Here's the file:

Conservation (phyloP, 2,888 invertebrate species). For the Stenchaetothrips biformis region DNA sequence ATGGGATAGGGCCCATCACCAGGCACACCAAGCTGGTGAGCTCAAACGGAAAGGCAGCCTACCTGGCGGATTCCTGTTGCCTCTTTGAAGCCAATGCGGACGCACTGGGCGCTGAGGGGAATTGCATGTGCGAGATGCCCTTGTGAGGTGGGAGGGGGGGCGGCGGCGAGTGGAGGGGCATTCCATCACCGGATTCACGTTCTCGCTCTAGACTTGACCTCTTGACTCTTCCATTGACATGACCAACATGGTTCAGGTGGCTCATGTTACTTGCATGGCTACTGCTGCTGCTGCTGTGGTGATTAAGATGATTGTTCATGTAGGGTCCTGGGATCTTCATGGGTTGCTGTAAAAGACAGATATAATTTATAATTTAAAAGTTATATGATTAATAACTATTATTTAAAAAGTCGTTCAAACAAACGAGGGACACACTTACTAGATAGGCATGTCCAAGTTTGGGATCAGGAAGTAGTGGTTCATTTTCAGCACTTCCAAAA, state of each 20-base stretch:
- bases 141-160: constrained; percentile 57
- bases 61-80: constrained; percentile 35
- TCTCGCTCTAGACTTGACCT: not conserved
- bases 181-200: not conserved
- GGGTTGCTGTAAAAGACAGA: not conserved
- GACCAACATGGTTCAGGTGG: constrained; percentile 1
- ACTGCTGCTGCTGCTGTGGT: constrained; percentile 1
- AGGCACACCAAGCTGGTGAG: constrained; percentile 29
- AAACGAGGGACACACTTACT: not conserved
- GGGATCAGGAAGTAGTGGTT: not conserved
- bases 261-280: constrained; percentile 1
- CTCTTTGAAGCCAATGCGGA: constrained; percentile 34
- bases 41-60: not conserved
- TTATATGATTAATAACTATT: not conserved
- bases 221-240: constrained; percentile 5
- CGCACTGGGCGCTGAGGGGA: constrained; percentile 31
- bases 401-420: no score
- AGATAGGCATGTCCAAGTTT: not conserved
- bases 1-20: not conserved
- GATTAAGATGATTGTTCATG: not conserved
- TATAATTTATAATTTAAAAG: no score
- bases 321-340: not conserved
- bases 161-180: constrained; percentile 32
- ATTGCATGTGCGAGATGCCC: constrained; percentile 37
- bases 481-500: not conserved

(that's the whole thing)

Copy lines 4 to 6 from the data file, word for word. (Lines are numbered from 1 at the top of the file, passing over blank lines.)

- TCTCGCTCTAGACTTGACCT: not conserved
- bases 181-200: not conserved
- GGGTTGCTGTAAAAGACAGA: not conserved